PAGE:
Most of the big publishers chose to skip the 2015 edition of PAX East and even those that did attend (like Nintendo and Microsoft) kept their most anticipated projects home. But that didn’t stop a wide variety of indie developers from setting up shop in the Boston Convention & Exhibition Center to wow the assembled masses. These developers set the tone for this year’s expo, which featured a heavy focus on games that attempted to reinterpret classic gameplay concepts for a new generation of players. And the crazy thing is that many of the developers hyping these games looked like they would have been in diapers the first time I fired up an SNES.
It was a welcome sight with the rest of the industry pivoting away from those types of games and towards a competition to see who can push the most polygons. So if you were a fan of gaming in the NES, Super NES, and Genesis days, this PAXpocalypse List is for you. Because these are the games we would have played over and over again if some horrible snow storm had trapped us inside the convention center beyond the last day of the expo.
Anyone who grew up on the Super NES will recognize the connection between “20XX” and the Mega Man X franchise. In fact, developer Batterystaple Games is counting on the fact that that year that’s not actually a year will conjure up images of platforming madness and giant boss battles. But even though both games star a blue robot with a laser pistol and a red robot with a sword, the similarities end there. 20XX is its own beast, and it takes its Mega Man-like concept to some new places. For example, it’s a co-op game. Secondly, all the levels are procedurally generated to increase replayability. Third, the game includes a “Skull” system that will make things much more interesting (and difficult) for the hardened Mega Man veterans that will surely be drawn to it. But most importantly, Batterystaple Games is doing what Capcom won’t and they’re doing it well. And that’s why I can’t wait for 20XX. (John Scalzo)
Shifting from a Mega Man homage to a Metroid homage, Axiom Verge was developed by a single man, Tom Happ, over the span of five years. Happ wore many hats during development (Programmer, Artist, Designer, and Composer), but his singular vision has created a game that’s like Metroid, but is altogether something else. The visual similarities (including alien worlds with a reddish tint and long shafts littered with tiny platforms) are quite noticeable, but Happ has changed things up by switching out Metroid’s experienced bounty hunter for a scientist in over his head. You won’t have to wait long to assist him as Axiom Verge will be available for the PS4 on March 31. (John Scalzo)
The Behemoth’s Game 4
Better known for platformers like BattleBlock Theater or beat ’em ups like Castle Crashers, The Behemoth is shifting gears with their next project and producing a turn-based strategy game with the currently untitled “Game 4.” Though the genre is unfamiliar, Game 4 is already looking incredibly beautiful thanks to The Behemoth’s house style, and Will Stamper will once again lend his maniacal vocal stylings to the game’s narration. Even if you don’t like turn-based strategy games, that’s OK, The Behemoth’s Dan Paladin told Joystiq last year that he doesn’t like them much, either.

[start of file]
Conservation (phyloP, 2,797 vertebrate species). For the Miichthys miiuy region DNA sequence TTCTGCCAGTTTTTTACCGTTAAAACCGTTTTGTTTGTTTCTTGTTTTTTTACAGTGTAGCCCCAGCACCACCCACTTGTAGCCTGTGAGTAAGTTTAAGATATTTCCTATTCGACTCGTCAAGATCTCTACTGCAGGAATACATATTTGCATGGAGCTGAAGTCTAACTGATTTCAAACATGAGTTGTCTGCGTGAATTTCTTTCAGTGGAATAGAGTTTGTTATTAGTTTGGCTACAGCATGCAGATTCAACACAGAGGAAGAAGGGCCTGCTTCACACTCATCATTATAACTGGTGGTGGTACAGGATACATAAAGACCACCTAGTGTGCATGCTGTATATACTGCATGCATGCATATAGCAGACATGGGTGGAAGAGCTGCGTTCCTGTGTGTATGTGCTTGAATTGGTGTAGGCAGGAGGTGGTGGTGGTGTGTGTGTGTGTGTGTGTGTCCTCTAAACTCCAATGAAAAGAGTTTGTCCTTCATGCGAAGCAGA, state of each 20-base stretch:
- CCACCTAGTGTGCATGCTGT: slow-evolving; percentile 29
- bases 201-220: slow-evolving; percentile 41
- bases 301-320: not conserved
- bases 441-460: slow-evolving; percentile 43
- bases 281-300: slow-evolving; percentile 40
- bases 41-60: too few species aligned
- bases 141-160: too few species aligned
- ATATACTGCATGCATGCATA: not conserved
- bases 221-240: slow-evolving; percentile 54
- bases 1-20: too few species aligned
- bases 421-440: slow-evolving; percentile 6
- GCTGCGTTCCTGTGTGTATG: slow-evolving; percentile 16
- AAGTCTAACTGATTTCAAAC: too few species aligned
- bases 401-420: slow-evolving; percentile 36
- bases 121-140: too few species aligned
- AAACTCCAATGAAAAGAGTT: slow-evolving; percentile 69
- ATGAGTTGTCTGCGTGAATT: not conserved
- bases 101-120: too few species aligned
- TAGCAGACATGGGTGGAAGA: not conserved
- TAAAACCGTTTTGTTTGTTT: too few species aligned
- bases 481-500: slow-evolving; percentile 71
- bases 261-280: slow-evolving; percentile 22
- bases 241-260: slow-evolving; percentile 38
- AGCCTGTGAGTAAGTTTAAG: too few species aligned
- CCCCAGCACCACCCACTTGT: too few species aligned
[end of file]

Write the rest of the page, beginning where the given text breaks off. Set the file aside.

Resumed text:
I’m pretty sure Game 4 will change a lot of minds about the greatness of the genre once it’s finally released sometime in the not-too-distant future. (John Scalzo)
Pitched as “Dominos For Movie Lovers,” Cinelinx definitely lives up to its tagline. Cinelinx is a tabletop game that begins by putting ten cards into the hands of every player. Each card lists a genre, a title, an actor, a character, a quote, or a scene and each one must link up with cards already played. So if someone drops “The Dark Knight Trilogy,” it can be linked on each side by “Christian Bale” or “Christopher Nolan” or “Action” or any number of cards… serious movie buffs will be thrilled at all the options (including the versatile “Thriller” card). Perfect for two players and great for more, Cinelinx is now available for your next board game night. (John Scalzo)
Extreme Exorcism is a single-room arena fighter that asks players to dispatch a series of ghosts using, and I quote, “an arsenal of shotguns and rocket launchers.” The premise is simple enough, but things turn frantic once you realize that the ghosts that populate rooms further within the house are copying your movements and attacks from the previous levels. That’s when Extreme Exorcism becomes a puzzler on how best to avoid the chaos you’ve created in earlier levels while creating new chaos in the current level. But it’s worth it to be able to shout “This house is clean!” after busting all the ghosts. (John Scalzo)
I tried to play Gigantic at PAX Prime but couldn’t get near it. I did get to play it at PAX East, and I was thrilled with the gorgeous not-a-MOBA. Teams of five battle against one another and build up their Guardian’s attack meter. Once the meter is high enough, your Guardian can attack, but they also become vulnerable to the other team. The game is from third-person perspective, which allows you to see your amazing character in play. I can’t get enough of the graphics, quick leveling, and fast and furious fights. Though I’m not usually a PC gamer, I can say with confidence that I’m looking forward to playing this more when it comes out. (Nicole Kline)